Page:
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Letter on Civil Rights, Fisk University, 3

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Creator:Jones, Lawrence Neale, 1921-
Title:Letter on Civil Rights, Fisk University, 3
Date:1963 Aug. 6
Description:

Letter dated August 6, 1963 from Lawrence N. Jones, Fisk University's Dean of Chapel, to United States senator Albert Gore. Jones, responding to Gore's letter from August 2, comments that if Gore "had been a second or third class citizen all of [his] life," he would agree that Civil Rights is something to be "emotional about." Jones explains that the African American community feels just as emotional about Civil Rights as white southerners do about the "southern way of life," which Jones says is understandable, "since they have privilege, uninhibited access, job preference, and every other imaginable door open to them." Jones recognizes that the proposed Civil Rights legislation is only a small step towards racial equality, "not an ultimate solution" and questions why African Americans must remain patient as they wait for the rights they have waited for for three hundred years. Jones declares the African Americans are just as American as other ethnic groups, and dismisses the logic that they should go back to Africa, citing the African American participation in American wars and central role in the Southern economy. He calls it paradoxical "that I as a Negro often find myself defending my native land's treatment of my race to foreigners." Jones asserts that "no one's freedom is secure when anyone's freedom is abridged." He compares the African American mood to the Revolutionary War period and the Unionization Movement" and says the community "now waits to see what the Congress will do before it acts." Pointing out that very little happened to further African American civil rights until demonstrations began, Jones expresses his hope "that other alternatives will be found." Jones also includes a copy of Martin Luther King, Jr.'s "Letter from a Birmingham Jail." He concludes by apologizing for the length of the letter, explaining, "as a citizen I have little recourse at this moment then to write to my elected representatives." The Civil Rights legislation mentioned in this letter was House Resolution-7152 and Senate-1731, proposed by President John F. Kennedy in June 1963, following demonstrations in Birmingham, Alabama, and Alabama governor George Wallace standing in the door of the University of Alabama in an attempt to prevent African American students from integrating the school. After President Kennedy's assassination n November 1963, President Lyndon B. Johnson encouraged Congress to pass the legislation. The Civil Rights Act of 1964 was signed into law by President Johnson on July 2, 1964.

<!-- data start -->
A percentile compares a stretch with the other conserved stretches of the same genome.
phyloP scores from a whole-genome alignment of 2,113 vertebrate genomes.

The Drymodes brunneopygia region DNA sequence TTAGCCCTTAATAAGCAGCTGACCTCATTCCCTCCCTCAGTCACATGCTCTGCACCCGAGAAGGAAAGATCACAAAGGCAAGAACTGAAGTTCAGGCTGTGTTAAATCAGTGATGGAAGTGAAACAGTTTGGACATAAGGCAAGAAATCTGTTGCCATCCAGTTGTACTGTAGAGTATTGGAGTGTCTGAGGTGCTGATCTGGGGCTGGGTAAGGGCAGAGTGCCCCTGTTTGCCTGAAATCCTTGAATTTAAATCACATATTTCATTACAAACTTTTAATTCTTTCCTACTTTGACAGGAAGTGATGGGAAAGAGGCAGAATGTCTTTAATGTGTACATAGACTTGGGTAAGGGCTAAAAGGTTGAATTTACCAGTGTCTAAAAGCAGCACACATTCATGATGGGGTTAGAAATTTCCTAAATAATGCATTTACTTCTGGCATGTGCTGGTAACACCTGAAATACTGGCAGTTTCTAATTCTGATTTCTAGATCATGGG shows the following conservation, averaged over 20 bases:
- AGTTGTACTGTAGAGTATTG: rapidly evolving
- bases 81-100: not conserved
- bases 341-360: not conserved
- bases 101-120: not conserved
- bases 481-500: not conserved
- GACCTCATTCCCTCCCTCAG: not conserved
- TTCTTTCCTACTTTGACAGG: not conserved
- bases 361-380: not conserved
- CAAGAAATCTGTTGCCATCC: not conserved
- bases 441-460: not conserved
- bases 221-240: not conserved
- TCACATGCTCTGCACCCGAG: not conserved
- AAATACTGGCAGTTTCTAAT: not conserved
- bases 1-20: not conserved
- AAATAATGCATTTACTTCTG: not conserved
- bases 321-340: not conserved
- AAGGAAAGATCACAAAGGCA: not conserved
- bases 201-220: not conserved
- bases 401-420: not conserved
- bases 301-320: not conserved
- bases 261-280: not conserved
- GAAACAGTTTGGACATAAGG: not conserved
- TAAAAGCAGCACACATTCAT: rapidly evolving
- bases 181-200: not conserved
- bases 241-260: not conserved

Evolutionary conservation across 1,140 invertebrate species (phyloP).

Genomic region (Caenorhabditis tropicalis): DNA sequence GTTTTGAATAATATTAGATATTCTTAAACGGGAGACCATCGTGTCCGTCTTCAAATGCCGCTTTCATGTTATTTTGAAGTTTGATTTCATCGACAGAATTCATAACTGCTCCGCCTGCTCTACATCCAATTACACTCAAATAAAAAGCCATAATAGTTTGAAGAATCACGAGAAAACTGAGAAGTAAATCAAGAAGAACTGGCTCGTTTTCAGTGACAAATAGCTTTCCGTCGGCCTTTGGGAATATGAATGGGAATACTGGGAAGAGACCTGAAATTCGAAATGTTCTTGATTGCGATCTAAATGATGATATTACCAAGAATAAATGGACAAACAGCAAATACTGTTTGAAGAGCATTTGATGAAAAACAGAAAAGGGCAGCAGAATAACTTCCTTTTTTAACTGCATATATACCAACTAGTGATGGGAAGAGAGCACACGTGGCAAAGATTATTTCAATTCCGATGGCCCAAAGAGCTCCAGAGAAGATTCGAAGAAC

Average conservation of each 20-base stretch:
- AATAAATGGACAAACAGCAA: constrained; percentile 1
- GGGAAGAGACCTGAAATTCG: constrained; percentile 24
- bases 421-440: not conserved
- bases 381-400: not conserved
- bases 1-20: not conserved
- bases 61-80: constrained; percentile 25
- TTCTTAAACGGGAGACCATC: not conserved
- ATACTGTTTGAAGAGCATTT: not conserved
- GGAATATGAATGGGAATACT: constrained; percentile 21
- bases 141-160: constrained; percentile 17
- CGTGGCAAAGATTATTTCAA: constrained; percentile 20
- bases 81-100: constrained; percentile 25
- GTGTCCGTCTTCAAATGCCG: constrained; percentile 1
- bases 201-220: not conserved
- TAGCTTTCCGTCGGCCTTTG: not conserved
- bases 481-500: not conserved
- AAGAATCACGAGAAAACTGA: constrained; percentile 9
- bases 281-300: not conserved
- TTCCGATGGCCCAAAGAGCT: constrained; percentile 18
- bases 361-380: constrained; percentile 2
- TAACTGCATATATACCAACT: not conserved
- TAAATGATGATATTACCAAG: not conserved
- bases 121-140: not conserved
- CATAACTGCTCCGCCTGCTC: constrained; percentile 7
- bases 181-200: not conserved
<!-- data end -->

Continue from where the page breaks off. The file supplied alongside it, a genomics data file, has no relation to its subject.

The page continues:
The University of Tennessee Libraries (Knoxville, Tennessee) is the digital publisher.

The Civil Rights Digital Library received support from a National Leadership Grant for Libraries awarded to the University of Georgia by the Institute of Museum and Library Services for the aggregation and enhancement of partner metadata.

Types:Text
Subjects:Gore, Albert, 1907-1998 | Jones, Lawrence Neale, 1921- | Civil rights--United States | Legislation--United States | Civil rights movements--United States | Legislators--United States | Politicians--Tennessee | African Americans | African Americans--Civil rights | United States. Civil Rights Act of 1964 | United States. Congress (88th : 1963-1965) | Segregation--Law and legislation--United States | Discrimination in public accommodations--United States | Deans (Education)--Tennessee--Nashville | African American civic leaders--Tennessee--Nashville | Civic leaders--Tennessee--Nashville | Fisk University--Employees | Nashville (Tenn.) | Davidson County (Tenn.) | Tennessee | United States
Collection:Albert Gore Sr. Senate Collection
Institution:Albert Gore Research Center (Middle Tennessee State University)
Contributors:Albert Gore Research Center (Murfreesboro, Tenn.)
Online Publisher:Knoxville, Tenn. : Volunteer Voices | 2007-07-24
Original Material:

Albert Gore Sr. Senate Collection, D32, "1963 Civil Rights (1)", Albert Gore Sr. Research Center, Murfreesboro, Tennessee

Rights and Usage:

For current rights information, please visit: http://idserver.utk.edu/?id=200600000001200

Persistent Link to Item:http://idserver.utk.edu/?id=200700000002581